Delhi: Plan to use drones for pollution monitoring fails to find wings
Delhi’s plan of using camera-fitted drones to monitor instances of stack pollution and waste burning in the city is likely to remain unfulfilled for at least another year.
Senior officials of the Delhi Pollution Control Board (DPCC) said that the agency has been trying to procure drones to monitor violations of pollution norms across the city, especially the 13 pollution hotspots. However, the plan has been stuck in a limbo.
“The plan is still under consideration. It was suggested as an experiment to monitor pollution activities in the hotspots. We are working out the logistics,” said a senior DPCC official.
The DPCC had earlier this year brought on three agencies to provide drone services to monitor dumping of debris on the Yamuna floodplains, to keep an eye on fires in the Ghazipur garbage dump and to monitor industrial pollution in Mundka.
However, the plan fell through after the private agencies were denied permissions to operate unmanned aerial vehicles (UAVs) citing security reasons.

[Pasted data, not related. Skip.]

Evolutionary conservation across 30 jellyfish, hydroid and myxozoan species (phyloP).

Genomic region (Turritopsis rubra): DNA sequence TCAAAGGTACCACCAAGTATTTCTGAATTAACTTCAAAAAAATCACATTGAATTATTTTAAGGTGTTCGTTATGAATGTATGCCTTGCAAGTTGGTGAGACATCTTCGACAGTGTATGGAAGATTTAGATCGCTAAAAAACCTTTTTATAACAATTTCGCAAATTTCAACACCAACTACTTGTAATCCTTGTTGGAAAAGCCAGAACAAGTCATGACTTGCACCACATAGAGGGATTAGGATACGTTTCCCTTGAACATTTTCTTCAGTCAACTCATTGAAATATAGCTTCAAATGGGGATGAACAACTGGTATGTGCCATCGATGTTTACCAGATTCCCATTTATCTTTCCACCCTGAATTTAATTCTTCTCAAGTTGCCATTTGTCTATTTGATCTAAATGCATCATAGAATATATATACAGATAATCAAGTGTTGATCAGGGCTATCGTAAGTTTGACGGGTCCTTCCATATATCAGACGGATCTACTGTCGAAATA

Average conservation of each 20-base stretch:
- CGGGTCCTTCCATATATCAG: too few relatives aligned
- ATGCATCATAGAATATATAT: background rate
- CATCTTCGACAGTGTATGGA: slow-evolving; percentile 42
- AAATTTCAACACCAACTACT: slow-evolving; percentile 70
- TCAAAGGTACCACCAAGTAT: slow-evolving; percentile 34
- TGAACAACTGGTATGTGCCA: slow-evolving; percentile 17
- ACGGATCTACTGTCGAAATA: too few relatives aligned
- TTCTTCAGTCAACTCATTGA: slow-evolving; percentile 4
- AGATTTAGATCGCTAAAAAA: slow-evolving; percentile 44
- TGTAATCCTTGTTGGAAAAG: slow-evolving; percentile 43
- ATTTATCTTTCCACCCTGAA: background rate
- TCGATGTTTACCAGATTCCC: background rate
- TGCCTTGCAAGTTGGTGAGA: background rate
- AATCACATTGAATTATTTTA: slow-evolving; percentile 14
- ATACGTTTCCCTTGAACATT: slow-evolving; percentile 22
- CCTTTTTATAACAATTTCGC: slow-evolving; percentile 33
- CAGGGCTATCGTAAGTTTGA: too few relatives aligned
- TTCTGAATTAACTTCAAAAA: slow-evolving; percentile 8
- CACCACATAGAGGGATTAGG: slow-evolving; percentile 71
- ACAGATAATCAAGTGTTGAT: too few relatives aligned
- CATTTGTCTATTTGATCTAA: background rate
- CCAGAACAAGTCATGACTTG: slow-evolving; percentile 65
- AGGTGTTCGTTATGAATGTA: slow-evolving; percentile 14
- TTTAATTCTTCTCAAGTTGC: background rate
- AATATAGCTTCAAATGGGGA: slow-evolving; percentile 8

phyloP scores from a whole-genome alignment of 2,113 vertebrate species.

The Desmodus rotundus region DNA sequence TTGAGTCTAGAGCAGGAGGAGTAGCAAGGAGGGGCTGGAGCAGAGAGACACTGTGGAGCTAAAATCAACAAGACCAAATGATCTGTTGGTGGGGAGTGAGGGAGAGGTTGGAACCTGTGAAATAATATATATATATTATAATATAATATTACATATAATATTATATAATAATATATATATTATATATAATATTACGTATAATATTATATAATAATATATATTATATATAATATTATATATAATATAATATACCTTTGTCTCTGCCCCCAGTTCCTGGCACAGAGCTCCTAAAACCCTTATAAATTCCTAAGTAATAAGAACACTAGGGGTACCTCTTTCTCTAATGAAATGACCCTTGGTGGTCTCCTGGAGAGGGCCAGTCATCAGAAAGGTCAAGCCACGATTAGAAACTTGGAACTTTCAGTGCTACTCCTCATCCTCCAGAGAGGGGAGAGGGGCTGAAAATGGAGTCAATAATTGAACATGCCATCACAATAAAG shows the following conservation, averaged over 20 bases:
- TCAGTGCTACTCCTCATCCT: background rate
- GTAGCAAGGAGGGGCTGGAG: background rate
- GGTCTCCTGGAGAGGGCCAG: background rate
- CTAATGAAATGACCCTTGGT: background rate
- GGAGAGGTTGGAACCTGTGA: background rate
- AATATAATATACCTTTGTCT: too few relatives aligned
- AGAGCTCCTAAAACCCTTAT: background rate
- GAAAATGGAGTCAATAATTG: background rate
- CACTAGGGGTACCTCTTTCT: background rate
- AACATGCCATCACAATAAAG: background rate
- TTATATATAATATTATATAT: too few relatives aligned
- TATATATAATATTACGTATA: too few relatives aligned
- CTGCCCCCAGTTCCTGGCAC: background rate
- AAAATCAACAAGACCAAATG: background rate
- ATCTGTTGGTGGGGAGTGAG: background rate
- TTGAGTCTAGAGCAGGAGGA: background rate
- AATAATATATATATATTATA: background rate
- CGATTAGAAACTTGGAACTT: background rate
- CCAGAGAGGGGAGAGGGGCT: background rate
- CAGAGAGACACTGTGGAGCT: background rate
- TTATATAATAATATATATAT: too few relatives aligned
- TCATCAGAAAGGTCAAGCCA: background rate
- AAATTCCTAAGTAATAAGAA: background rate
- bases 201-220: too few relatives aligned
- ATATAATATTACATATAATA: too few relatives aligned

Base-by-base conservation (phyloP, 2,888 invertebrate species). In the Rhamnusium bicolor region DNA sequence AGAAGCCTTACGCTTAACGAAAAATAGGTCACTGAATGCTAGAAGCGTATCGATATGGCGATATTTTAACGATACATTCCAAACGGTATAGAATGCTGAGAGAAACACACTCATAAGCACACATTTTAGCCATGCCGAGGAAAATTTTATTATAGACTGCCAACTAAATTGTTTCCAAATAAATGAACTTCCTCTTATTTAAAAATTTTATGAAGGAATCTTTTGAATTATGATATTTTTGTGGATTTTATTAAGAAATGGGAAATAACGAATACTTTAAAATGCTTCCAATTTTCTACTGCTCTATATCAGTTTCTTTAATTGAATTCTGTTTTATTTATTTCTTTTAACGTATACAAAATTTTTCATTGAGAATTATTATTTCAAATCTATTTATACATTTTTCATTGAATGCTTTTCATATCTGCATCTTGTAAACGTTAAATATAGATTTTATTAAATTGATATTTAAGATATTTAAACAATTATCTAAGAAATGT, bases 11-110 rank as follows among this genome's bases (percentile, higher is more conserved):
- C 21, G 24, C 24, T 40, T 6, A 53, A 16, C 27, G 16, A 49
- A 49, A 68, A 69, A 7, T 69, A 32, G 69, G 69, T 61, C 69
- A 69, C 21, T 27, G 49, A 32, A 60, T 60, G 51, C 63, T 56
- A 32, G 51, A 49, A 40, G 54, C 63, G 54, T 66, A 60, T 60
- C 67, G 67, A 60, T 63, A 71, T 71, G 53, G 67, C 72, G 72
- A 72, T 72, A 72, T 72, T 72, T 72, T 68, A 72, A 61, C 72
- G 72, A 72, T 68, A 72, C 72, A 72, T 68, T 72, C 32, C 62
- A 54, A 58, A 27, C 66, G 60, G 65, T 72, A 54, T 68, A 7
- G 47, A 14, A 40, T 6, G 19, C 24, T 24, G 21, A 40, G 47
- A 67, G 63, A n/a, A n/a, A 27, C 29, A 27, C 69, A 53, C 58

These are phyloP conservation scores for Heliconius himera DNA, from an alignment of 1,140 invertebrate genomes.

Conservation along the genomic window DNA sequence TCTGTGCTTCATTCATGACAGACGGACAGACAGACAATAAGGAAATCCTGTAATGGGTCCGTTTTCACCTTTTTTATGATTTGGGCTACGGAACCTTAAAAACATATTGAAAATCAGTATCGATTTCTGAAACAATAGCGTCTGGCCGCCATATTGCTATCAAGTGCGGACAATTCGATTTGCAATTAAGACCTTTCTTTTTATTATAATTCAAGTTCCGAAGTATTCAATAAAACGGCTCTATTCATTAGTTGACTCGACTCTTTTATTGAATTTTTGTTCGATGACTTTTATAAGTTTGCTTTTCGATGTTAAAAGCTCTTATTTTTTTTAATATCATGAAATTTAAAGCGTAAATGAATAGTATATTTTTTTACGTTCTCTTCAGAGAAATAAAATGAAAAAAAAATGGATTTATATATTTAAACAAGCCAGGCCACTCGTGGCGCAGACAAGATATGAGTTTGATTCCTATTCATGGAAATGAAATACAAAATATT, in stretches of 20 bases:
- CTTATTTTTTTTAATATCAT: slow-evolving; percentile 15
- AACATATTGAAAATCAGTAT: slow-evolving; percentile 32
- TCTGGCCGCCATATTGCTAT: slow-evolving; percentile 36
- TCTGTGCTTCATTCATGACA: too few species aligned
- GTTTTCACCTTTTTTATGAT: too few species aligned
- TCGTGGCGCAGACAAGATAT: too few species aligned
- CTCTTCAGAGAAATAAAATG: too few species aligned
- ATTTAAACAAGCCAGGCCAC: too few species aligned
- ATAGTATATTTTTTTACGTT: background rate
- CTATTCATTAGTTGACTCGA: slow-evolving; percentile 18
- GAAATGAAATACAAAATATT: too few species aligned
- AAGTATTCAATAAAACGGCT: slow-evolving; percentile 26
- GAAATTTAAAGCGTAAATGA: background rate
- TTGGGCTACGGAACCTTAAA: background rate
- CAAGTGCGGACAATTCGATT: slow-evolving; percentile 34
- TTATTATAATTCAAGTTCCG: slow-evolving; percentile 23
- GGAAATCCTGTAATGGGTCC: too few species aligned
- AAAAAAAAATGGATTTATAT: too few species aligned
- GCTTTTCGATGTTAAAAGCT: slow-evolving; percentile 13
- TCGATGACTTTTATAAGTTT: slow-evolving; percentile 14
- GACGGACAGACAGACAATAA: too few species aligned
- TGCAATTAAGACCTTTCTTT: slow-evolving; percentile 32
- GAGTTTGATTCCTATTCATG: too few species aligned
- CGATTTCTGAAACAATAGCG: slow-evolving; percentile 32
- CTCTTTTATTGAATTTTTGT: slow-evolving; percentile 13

The Environment Pollution (Prevention and Control) Authority (EPCA) had in early October also suggested that drones would be an effective way to monitor violations of pollution norms — such as open burning, waste dumping and stack pollution.
In the inter-departmental meeting, EPCA members had asked the DPCC to seek required permissions from the security agencies “at the earliest” and submit an update for the plan for procuring drones. Till November 29, no communication was received from the DPCC on this matter.
“We had asked the DPCC to tell us how workable getting drones will be for pollution monitoring, but after that meeting we have not heard anything from them,” said EPCA member Sunita Narain.
Narain said that monitoring would have been more effective, especially in the 13 hotspots, had prompt action been taken by the government to procure drones when the pollution was at its peak.
A senior home ministry official said that operation of UAVs is not allowed in Delhi without special permissions.
“We’ll have to see the permission request before saying anything. Usually government agencies get permissions. How much involvement and access the private partners have in the monitoring, what areas are involved, all this will have to be analysed,” the official said.
The air quality this year touched ‘emergency’ levels on two days. The PM 2.5 (fine particulate matter with diameter less than 2.5 micrometres) levels were above the danger mark of 300ug/m3 for over 86 hours mid-November.